Select Committee on Treasury Written Evidence

Memorandum submitted by TRS Independent Financial Advisers


  1.1  This submission concerns "The responsiveness of the FSA to the needs of the retail financial services consumer."

  1.2  The FSA is failing to address an ongoing issue that arises partly from the actions of a number of life assurance companies and partly from the previous regulator. It is causing unnecessary financial loss to those retail financial consumers who purchased Unit Linked low cost endowment policies between April 1988 and December 1994.

  1.3  From April 1988 until December 1994 insurance providers had to use standardised charges (LAUTRO) specified by the then regulator when producing policy illustrations and quotes. These standard charges were considerably lower than the provider's actual charges. Thus retail consumers were often being misled by the illustrations provided by the Life Insurance Companies. From January 1995 following the intervention of the Office of Fair Trading they were able to use to use their own charges again.

  1.4  Since that time a number of insurance companies have voluntarily compensated those consumers who suffered as a result of this policy. However a number of providers have not.

  1.5  Those companies that are compensating are using different methods. Some compensate monthly by enhancing the premium others intend to make an adjustment at maturity.

  1.6  Even those who are compensating are not advising their clients regularly of the positive effect of the enhancement on their plans. As a result many financial retail consumers unaware of the "hidden" benefits of their plans have been cash surrendering their Unit Linked Low cost endowment policies to their considerable detriment.

  1.7  The FSA is aware of the problem and has taken no action to regularise the situation.

  1.8  The FSA should not wash its hands of legacy issues by claiming that it was before they were instituted. This is an ongoing problem and is causing financial loss to consumers today. Many of the FSA executives were employed by the previous regulator and have a duty to resolve this issue.



  In April 1988 the Regulatory predecessor of the FSA introduced standardised charges (LAUTRO assumed charges) for all illustrations and quotations for life assurance and pension policies, including low cost endowment policies. The use of these charges in producing illustrations and quotes was mandatory. Many in the industry believed this to be a result of muddled thinking because it meant that all policy illustrations and quotations produced were misleading. This was because the actual charges on policies were higher than the standardised charges assumed in the illustrations. Thus even if the rate of investment returns over the term of the policy had been consistent with those shown on the illustration, the actual returns to the policyholder would have been less than illustrated due to the much higher charges actually deducted from the policy over its term. The then regulators were warned consistently of the problem during this period.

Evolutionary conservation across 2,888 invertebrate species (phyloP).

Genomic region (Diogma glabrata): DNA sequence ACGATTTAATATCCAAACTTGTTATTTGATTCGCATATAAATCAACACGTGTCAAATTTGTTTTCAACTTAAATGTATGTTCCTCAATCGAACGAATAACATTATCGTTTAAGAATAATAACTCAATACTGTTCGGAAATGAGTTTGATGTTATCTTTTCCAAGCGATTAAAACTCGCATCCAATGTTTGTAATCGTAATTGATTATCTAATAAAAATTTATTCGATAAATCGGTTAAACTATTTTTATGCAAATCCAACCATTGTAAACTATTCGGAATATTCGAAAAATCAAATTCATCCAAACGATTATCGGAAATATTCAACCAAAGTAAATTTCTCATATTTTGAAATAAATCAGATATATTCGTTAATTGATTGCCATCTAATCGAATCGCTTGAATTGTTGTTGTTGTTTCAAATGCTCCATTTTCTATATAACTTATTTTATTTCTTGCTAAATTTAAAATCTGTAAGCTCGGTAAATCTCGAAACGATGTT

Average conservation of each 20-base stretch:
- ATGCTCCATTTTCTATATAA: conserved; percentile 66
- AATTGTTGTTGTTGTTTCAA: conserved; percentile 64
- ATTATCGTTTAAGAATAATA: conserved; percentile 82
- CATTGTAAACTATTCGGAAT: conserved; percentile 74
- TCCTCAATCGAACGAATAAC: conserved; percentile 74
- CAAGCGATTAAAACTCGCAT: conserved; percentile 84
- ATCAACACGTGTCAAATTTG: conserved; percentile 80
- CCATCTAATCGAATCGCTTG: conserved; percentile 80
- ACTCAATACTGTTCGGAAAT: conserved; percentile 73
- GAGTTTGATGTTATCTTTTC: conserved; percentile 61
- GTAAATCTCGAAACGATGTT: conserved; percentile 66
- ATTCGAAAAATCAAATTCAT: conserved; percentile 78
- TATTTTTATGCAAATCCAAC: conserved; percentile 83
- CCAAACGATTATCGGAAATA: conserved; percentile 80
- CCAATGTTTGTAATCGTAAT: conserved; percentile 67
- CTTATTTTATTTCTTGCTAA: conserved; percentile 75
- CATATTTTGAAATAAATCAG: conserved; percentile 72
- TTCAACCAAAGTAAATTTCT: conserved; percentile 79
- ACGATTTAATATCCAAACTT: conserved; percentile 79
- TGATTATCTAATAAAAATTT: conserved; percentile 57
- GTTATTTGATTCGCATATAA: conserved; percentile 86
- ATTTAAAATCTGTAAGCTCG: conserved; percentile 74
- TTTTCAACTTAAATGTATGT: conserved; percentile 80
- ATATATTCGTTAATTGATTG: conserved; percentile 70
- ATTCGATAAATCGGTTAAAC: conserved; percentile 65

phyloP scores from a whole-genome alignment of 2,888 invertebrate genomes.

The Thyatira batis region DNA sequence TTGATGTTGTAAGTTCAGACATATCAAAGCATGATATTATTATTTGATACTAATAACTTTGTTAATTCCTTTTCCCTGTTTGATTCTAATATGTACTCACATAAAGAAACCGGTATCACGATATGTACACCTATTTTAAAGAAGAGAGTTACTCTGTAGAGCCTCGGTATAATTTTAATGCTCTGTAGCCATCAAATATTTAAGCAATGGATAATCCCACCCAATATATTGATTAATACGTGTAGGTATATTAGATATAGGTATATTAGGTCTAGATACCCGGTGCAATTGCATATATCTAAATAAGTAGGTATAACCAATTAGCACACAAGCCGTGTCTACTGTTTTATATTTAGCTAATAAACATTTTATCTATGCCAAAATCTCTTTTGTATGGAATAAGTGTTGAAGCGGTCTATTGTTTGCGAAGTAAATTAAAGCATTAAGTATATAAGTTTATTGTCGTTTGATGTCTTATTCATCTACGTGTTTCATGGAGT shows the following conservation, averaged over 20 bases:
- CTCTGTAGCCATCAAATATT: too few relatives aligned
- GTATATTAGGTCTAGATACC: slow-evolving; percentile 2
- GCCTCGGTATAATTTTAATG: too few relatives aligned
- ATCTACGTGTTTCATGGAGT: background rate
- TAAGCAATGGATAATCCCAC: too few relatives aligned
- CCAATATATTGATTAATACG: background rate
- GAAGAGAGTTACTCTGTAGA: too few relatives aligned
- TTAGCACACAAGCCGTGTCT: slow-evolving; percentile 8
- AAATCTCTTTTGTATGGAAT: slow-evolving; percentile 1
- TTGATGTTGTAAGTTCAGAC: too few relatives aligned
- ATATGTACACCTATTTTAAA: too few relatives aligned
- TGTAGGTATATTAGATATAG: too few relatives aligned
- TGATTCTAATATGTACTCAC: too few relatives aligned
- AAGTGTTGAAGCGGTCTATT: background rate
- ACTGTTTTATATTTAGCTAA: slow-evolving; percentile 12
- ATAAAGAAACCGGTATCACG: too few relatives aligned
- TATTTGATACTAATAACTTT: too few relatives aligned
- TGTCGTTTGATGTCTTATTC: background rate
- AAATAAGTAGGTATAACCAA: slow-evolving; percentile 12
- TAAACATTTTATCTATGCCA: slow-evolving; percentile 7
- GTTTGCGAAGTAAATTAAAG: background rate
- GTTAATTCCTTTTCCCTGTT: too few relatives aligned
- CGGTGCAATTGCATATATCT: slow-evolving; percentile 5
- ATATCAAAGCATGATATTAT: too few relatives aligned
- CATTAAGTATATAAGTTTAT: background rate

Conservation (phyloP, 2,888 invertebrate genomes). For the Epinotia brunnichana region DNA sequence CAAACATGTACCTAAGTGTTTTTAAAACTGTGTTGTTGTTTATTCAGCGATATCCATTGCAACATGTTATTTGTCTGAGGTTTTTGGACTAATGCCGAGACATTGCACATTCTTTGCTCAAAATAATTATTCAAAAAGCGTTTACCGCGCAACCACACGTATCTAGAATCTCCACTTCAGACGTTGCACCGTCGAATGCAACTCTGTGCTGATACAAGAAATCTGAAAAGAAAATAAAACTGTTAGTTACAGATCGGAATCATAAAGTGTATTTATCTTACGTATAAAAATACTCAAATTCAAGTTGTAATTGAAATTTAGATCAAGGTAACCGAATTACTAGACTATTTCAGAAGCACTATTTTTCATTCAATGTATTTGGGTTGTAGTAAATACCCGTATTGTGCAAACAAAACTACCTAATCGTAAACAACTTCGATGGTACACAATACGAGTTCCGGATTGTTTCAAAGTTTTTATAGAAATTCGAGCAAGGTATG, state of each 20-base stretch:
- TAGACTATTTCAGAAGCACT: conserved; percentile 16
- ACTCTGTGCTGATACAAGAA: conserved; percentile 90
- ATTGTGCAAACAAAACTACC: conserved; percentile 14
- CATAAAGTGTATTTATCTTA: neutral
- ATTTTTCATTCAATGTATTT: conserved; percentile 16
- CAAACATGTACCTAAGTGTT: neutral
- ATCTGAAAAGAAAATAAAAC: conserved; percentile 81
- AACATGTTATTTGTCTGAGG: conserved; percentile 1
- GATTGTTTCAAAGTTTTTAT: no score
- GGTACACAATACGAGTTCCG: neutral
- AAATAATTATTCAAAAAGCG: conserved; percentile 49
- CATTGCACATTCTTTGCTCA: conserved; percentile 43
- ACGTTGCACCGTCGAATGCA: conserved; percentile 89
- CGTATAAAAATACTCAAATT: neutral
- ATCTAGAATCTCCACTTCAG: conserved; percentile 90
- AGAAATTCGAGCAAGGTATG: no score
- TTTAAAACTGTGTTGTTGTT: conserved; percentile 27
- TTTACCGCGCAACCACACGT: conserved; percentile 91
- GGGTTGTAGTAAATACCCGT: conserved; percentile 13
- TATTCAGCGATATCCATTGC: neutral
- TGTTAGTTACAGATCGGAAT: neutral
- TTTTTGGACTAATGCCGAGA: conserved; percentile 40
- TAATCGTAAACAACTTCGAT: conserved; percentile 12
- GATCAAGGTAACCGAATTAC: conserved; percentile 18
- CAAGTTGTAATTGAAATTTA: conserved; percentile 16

2.2  Unit linked low cost endowment policies

  Some Life Assurance companies used the LAUTRO assumed charges to calculate premiums for their unit linked low cost endowments and thus compounded the problem identified in para 2.1 above. This meant that any policy affected could not possibly attain the illustrated maturity benefits as the companies used their own actual charges and these were much higher than the LAUTRO assumed charges. This was especially unfortunate for low cost endowment policyholders who would be relying on the proceeds of their policies to repay mortgage loans.

2.3  Abandonment

  In December 1994 the Lautro projections were abandoned. This action followed an unfavourable regulatory report.

    "The requirement to use standard charges prevented life offices from producing illustrations which demonstrated the relative merits of their products thus restricting their ability to compete with others in the market... the requirement to use standard charges in illustrations was likely to restrict and distort competition among life offices"

  The regulatory body that came to this conclusion was the Office of Fair Trading and regrettably not the predecessor of the FSA.